wtf wrote:Addition is a binary operation. The only way to define addition of infinitely many summands is to define it as the limit of the sequence of partial sums.

Yes, addition is a binary operation. It is a function that takes two values and outputs a single value. We know that. Do you have anything else to say? Because you are repeating yourself.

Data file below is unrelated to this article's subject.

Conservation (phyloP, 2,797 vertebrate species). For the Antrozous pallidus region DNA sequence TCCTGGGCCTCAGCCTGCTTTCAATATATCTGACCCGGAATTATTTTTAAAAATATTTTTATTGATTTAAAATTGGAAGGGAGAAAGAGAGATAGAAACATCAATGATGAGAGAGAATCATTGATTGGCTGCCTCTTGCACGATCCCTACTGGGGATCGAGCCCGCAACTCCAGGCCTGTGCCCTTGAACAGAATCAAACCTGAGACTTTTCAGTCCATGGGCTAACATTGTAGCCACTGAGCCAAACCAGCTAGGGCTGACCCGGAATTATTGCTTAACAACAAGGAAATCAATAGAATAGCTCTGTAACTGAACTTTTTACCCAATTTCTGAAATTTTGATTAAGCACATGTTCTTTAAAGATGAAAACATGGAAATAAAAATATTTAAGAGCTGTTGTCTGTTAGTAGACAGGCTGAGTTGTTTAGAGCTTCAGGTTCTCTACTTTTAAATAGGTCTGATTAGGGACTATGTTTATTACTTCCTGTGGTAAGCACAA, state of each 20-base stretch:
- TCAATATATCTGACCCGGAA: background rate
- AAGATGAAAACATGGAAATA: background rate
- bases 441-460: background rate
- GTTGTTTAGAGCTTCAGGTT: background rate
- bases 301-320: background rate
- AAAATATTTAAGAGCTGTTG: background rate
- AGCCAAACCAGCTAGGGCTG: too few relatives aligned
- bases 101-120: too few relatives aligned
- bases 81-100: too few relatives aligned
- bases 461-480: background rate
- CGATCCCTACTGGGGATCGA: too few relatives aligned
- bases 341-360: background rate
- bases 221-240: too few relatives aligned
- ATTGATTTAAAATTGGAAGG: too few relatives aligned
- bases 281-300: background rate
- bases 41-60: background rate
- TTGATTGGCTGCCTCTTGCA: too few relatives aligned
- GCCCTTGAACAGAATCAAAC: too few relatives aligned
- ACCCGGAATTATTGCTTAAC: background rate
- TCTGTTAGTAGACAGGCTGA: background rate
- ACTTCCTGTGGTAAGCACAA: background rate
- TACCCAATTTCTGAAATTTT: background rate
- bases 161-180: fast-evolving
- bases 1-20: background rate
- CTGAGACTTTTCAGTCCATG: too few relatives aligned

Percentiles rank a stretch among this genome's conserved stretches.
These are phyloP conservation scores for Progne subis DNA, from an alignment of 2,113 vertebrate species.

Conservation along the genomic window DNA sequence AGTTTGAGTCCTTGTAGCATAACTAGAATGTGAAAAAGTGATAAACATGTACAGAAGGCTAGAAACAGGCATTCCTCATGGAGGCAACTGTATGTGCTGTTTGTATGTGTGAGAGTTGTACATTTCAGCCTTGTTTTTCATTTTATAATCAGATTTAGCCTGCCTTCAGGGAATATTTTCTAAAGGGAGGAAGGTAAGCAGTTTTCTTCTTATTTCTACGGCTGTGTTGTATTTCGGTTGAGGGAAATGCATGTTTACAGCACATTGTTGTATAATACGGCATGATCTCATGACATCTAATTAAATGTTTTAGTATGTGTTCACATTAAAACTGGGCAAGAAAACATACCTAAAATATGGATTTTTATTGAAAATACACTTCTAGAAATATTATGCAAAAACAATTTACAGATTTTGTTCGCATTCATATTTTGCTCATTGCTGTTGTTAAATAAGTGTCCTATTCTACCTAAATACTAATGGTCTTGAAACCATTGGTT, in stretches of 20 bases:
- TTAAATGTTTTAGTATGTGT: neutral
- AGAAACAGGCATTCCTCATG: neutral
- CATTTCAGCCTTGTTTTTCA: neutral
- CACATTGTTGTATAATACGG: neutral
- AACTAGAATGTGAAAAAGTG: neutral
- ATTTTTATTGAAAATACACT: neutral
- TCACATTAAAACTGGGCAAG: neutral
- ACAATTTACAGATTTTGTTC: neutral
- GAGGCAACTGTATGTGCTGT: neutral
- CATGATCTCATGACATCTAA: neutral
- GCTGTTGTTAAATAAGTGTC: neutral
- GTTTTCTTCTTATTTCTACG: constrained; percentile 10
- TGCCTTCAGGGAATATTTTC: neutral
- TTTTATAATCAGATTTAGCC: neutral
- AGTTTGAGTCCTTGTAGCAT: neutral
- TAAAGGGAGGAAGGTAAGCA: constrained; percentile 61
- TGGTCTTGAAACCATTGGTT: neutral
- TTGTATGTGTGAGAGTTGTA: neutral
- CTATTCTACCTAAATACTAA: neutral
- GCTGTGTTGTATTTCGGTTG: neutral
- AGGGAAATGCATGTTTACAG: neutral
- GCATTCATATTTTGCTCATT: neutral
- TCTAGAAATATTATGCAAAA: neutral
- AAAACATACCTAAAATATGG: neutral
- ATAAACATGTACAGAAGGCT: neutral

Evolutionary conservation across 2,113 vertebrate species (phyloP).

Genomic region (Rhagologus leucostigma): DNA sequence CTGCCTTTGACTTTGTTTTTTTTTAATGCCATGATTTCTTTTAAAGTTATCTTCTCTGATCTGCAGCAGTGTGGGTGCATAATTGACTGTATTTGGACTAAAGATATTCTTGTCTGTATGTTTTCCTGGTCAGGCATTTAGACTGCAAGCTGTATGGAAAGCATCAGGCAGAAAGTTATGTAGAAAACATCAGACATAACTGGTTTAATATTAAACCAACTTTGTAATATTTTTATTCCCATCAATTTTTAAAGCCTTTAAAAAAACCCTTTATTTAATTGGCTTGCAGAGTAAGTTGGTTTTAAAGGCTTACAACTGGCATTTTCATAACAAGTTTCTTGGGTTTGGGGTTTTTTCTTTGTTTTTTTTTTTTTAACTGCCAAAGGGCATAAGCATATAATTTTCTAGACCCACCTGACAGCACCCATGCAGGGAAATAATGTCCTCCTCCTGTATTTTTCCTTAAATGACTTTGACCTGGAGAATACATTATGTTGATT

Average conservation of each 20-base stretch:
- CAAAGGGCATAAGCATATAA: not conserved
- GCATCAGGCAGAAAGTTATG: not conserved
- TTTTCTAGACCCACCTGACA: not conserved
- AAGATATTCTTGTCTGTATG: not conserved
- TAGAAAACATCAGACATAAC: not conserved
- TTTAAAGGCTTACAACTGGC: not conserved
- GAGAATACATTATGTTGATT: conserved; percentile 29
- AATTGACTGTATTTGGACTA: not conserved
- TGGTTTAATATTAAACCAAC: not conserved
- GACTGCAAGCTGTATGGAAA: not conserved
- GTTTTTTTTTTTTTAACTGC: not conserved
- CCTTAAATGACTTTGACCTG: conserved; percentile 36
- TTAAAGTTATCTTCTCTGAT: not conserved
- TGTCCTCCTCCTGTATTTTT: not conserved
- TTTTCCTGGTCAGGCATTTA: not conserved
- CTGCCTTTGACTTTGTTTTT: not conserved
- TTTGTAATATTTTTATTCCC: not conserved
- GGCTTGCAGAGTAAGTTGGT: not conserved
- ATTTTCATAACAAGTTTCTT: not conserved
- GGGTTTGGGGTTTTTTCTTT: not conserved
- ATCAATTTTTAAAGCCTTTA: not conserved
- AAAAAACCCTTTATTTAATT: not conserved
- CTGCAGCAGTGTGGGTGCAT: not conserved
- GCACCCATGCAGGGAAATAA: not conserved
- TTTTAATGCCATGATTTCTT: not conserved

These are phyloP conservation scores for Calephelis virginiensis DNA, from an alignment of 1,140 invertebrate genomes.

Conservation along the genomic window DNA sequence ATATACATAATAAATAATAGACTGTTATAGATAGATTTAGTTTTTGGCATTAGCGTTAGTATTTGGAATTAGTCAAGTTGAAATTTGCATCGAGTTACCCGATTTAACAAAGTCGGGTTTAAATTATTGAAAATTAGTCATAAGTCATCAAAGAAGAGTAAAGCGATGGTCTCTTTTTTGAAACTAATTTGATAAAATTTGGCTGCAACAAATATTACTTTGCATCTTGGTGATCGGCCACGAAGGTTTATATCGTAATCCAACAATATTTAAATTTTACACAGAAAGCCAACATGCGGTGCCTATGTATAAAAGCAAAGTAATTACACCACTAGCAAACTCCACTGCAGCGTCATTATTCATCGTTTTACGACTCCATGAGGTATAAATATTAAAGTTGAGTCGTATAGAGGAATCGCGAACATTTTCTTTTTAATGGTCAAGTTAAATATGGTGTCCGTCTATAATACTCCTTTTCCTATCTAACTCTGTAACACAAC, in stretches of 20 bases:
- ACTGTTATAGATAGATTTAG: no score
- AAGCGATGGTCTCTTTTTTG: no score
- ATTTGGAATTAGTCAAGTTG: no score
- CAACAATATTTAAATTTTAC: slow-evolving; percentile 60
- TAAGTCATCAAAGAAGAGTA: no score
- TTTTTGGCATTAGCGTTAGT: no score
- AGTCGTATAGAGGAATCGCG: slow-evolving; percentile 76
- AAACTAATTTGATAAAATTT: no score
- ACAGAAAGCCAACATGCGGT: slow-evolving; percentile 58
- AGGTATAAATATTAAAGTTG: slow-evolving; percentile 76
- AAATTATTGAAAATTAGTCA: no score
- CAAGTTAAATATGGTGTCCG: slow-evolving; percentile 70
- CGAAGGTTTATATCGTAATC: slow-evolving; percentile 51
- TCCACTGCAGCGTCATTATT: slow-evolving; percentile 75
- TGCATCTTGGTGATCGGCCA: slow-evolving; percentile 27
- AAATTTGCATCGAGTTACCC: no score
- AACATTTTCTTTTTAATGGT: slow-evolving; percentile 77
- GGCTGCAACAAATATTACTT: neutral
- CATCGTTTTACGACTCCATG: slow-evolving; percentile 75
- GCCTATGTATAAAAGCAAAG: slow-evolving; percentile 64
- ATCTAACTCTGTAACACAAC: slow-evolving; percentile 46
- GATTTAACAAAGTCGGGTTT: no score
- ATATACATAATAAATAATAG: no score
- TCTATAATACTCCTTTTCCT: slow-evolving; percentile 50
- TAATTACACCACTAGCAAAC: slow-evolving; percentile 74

You seem to think that an expression such as "2 + 2 + 2" represents an operation of addition that takes three values and outputs a single value. If that's what the expression stands for then it contradicts the definition of the word "addition". As you say, addition takes two inputs; but this expression, you also claim, represents a function that takes three. How can it then be addition? It cannot be -- unless you change the definition of the word "addition" that is. Fortunately for us, that's not what the expression stands for. It stands for a chained series of additions where the result of the first addition (which is "2 + 2") is taken as the input of the second addition. This means that you DO NOT have to redefine the concept of addition. You DO NOT have to extend it so that it can take three (rather than merely two) values as its input.